Pediatric Dermatology: Start Young
Skin damage is cumulative and we at the Total Skin Center want to make sure you prevent skin damage. The skin has a “memory” for past sun exposure. Small amounts of exposure to UV light combine to cause harm to the skin. This can stem from either sunburn or suntan only. The damage once done can never be repaired. Since baby and toddler skin is more vulnerable than adult skin to damage from UV light and harm is cumulative, it is so important to make sun protection a routine from the earliest part of childhood onward.
Keep babies and children in the shade and appropriately dressed, and use sunscreen regularly. Therefore, sensible precautions include:
- Wear a wide brimmed hat with or without “legionnaire” flap in back
- Wear a shirt with collar and sleeve
- Use a broad spectrum (blocks both UVB UVA) sunscreen SPF 30 or greater on all areas of sun exposed skin, and reapply regularly.
Sun protection for the entire family
Parents are the example for good, life-long habits.
- Avoid the sun between 10 AM-4 PM, when UV rays are strongest.
- Wear protective clothing including hat, shirt with collar and sleeves. This even in the shade, as UV light from the sun can penetrate through clouds.
- Try and keep the baby out of direct sunlight if possible. You can use a drape to create shade over baby’s stroller or play area.
- Wear sunglasses with at least 99% UV protection.
- Obtain Vitamin D from dietary sources and vitamin supplements.
Kids with sensitive skin may react to the most carefully created sunscreen. If a child reacts to one sunscreen then try another. There are sunscreens marketed just for kids and toddlers. If your child still experiences problems with sunscreens, seek medical advice.
Organic sunscreens (chemical sunscreens) absorb UV light, and prevent it from getting to the skin. Inorganic sunscreens (physical sunscreens) work by reflecting UV light away from the skin. Inorganic sunscreens are less likely to cause problems with skin irritation.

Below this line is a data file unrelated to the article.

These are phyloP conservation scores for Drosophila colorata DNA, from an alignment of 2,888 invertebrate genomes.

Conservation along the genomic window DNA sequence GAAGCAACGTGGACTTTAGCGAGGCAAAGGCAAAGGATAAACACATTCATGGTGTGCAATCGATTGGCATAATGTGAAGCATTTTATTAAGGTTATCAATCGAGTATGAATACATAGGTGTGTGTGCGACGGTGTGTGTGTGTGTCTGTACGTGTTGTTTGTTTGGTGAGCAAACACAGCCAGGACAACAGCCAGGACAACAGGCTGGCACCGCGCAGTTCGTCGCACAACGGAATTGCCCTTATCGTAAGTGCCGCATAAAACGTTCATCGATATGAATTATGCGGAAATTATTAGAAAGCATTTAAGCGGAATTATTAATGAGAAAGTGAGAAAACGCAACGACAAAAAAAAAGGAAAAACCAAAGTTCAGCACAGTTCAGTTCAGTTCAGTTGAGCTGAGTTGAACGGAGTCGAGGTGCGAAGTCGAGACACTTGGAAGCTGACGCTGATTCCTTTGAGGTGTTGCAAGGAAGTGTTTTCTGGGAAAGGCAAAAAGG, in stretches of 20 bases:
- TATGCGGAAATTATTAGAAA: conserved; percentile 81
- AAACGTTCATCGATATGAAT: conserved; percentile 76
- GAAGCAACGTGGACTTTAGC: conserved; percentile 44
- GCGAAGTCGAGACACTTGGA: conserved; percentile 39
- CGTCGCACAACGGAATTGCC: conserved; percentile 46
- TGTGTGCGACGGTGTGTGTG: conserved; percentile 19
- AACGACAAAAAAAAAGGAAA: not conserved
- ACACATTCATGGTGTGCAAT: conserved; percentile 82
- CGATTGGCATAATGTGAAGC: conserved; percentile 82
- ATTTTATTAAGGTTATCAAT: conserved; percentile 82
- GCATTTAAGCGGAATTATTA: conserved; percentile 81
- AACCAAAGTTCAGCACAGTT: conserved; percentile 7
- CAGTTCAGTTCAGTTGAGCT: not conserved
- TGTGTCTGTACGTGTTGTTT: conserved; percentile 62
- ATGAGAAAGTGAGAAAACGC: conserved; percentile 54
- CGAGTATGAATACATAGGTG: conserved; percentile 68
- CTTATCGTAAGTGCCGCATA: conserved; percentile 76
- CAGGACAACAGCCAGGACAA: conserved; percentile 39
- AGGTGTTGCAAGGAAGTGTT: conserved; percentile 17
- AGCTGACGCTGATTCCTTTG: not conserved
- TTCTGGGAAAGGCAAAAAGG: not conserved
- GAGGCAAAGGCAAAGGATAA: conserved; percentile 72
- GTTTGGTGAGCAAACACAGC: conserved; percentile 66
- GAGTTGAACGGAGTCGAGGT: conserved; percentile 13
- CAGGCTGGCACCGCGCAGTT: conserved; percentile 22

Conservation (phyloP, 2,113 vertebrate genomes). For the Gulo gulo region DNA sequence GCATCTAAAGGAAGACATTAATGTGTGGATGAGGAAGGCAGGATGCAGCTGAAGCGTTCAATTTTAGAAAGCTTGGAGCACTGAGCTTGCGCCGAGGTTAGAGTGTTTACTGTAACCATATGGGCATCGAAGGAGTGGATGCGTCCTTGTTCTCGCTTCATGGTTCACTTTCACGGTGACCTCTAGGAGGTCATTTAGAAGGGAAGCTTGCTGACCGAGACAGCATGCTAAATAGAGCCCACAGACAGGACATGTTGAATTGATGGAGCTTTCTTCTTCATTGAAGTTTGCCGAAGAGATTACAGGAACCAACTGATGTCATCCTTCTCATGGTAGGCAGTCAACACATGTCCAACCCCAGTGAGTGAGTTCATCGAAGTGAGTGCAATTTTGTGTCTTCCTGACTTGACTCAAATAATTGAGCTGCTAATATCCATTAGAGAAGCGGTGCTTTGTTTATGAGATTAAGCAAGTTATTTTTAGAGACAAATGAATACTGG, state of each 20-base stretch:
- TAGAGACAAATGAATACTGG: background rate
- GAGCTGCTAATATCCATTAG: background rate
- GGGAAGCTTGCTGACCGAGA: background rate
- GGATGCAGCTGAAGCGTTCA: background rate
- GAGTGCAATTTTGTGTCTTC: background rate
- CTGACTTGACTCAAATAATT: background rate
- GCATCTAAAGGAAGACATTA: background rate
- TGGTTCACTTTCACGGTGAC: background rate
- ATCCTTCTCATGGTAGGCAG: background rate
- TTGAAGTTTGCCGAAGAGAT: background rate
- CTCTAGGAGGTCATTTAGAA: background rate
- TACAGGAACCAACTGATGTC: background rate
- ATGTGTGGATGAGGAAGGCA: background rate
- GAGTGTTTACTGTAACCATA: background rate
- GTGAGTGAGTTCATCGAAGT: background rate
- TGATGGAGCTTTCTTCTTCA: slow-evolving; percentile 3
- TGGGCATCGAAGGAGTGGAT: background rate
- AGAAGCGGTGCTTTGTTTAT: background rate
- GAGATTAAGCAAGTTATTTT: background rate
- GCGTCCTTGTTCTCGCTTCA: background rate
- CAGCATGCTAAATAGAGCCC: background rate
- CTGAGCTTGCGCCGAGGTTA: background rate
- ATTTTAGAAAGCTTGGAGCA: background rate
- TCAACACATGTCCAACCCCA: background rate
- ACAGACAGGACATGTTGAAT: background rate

Infants, Toddlers and Sunscreens
For Babies younger than 6 months
According to the American Academy of Pediatrics, use sunscreen on small areas of the body, such as the face and the backs of the hands, if protective clothing and shade are not available.
For Babies older than 6 months
According to the American Academy of Pediatrics, apply to all areas of the body, but be careful around the eyes. If your baby rubs sunscreen into his/her eyes, wipe the eyes and hands clean with a damp cloth.
How to apply sunscreen
According to the American Academy of Pediatrics:
Use enough sunscreen to cover all exposed areas, especially the face, nose and ears, feet and hands and even the backs of the knees. Rub it in well.
Put sunscreen on 30 minutes before going outdoors. It needs time to absorb into the skin.
Use sunscreen any time you or your child might sunburn. Remember that you can get sunburn even on cloudy days. Also, UV rays can bounce back from water, sand, snow and concrete, so make sure you are protected.
Reapply sunscreen every 2 hours. Sunscreen wears off after swimming, sweating, or just from soaking into the skin.
Contact the Total Skin Center of the Kansas City area to learn more about how to protect your infant or toddler’s precious one skin.